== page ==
By Sabrina Bartels
During one of my PBIS meetings, I was able to get a little insight into culturally responsive practices. These practices ask educators to examine their own culture and how it shapes their thoughts, feelings, and experiences. While this topic in general fascinates me, I was really intrigued by one of the activities that we did.
The facilitator of this discussion asked all of us to write down – in one minute – what our culture was. As everyone put pen to paper, I remember staring at the blank sheet in front of me. My culture? There were so many things that fit my culture. What exactly did he want? My nationality? The culture I most identify with?
For me, going through culturally responsive practices training is a little awkward. Part of it is because I am one of the few minorities on staff; part of it is because I view culturally responsive practices in a slightly different light. For me, my culture is a glaring obvious part of my life, and yet, it is also a huge question.
I was raised “American.” Or, to be really specific, I was raised to be a true Wisconsin girl. I say “bubbler” and think cheese curds should be a major food group. Every Sunday, it’s hot ham and rolls while watching the Packers take on their latest opponent. I know how to tailgate with the best of them, and I know that really good tailgates usually involve beer-boiled brats (and of course, it’s Miller beer that we use) cooked on a charcoal grill. It’s “soda,” not “pop.” I can say Milwaukee, Oconomowoc, and Ashwaubenon with minimal difficulty (and yes, I could spell all of those without looking them up.) I can whip up a brandy old-fashioned if anyone asks, I eat custard and cream puffs, and I’ve seen a cow in real life. Most importantly, I know how to polka and, in fact, requested that one be played at my wedding.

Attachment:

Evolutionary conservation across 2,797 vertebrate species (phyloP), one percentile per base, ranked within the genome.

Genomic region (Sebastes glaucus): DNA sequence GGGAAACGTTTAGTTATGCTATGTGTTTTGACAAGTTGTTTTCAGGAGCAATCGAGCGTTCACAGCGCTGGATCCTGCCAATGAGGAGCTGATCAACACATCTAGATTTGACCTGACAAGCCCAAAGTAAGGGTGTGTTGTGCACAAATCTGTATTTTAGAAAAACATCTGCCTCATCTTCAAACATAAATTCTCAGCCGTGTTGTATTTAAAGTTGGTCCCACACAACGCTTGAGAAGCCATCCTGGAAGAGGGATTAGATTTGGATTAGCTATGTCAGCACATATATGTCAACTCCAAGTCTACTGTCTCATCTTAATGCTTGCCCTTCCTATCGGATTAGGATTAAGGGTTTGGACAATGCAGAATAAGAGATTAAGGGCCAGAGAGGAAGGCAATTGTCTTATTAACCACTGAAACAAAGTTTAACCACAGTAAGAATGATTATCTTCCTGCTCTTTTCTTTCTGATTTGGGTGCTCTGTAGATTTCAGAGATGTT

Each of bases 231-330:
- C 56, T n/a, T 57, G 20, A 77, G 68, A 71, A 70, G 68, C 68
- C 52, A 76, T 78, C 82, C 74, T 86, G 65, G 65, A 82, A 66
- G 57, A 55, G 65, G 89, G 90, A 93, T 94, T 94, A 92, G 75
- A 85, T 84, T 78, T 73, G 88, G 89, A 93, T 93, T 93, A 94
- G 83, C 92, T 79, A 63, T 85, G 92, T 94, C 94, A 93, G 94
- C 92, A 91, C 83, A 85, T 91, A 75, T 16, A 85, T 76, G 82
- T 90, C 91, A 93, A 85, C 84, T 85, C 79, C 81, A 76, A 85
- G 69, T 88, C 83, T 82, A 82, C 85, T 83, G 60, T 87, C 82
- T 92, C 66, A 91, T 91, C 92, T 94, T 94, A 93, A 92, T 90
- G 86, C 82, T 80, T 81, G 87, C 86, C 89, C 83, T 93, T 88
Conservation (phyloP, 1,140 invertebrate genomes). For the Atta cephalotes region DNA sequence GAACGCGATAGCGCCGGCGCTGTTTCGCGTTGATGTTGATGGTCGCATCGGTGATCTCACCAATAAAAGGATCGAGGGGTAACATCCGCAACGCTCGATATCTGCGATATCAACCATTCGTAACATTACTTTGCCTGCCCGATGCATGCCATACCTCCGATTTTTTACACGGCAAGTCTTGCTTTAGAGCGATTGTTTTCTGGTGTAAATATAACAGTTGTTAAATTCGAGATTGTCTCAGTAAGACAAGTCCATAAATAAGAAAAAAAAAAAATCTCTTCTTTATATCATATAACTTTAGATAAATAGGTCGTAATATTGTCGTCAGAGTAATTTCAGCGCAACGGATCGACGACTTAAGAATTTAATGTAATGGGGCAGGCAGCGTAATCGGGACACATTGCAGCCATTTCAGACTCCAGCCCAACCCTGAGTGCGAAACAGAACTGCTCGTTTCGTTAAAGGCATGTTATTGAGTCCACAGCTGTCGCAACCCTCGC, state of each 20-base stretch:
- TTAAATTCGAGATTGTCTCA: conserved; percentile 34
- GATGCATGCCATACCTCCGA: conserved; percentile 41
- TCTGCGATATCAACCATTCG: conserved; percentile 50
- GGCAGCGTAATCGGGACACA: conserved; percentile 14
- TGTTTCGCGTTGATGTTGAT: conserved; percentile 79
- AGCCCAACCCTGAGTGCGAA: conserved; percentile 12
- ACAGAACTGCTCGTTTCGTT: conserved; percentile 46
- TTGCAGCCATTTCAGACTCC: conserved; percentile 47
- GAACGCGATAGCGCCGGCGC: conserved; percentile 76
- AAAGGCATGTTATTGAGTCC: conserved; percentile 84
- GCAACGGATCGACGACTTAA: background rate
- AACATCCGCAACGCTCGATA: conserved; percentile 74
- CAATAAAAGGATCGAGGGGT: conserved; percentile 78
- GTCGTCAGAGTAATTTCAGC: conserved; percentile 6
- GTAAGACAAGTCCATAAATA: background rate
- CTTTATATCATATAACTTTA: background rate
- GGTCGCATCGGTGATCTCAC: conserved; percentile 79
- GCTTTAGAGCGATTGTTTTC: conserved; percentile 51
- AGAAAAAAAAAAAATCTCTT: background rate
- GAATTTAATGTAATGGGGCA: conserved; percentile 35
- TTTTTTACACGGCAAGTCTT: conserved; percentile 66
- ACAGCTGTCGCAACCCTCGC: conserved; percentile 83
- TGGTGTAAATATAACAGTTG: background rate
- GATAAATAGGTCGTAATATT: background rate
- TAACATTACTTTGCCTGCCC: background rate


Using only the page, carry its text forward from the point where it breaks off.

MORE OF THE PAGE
However, you could argue that I do not look like a Wisconsin girl. I am 100% Korean, and was adopted when I was a baby. I do not look like my German/Polish/French/Welsh parents, a fact that used to lead to a lot of embarrassing interactions between my friends and parents.
Friend: Who are those people?
Me: Um, those are my parents …
Friend: But you don’t look alike!
Me: Well …
My parents have always encouraged me to explore my Korean side, and in some ways, I have. I participated in both traditional Korean dance and Korean drumming from the time I was seven until I was well into high school. We would drive up to Minnesota in the summer for a Korean Culture Camp, which exposed me to the language and history of Korea, as well as take classes on self-esteem for Korean-American adoptees. My family has constantly worked to integrate my Korean side into my life: my mom has learned how to make traditional Korean food, my dad is a chopsticks champion, and both did their best to get me involved with learning the Korean language. While I embrace being Korean, I can honestly say it doesn’t guide my life the way my “Wisconsin” culture has.
So which culture should I identify with? Is it wrong of me to identify with just one? Both? None at all?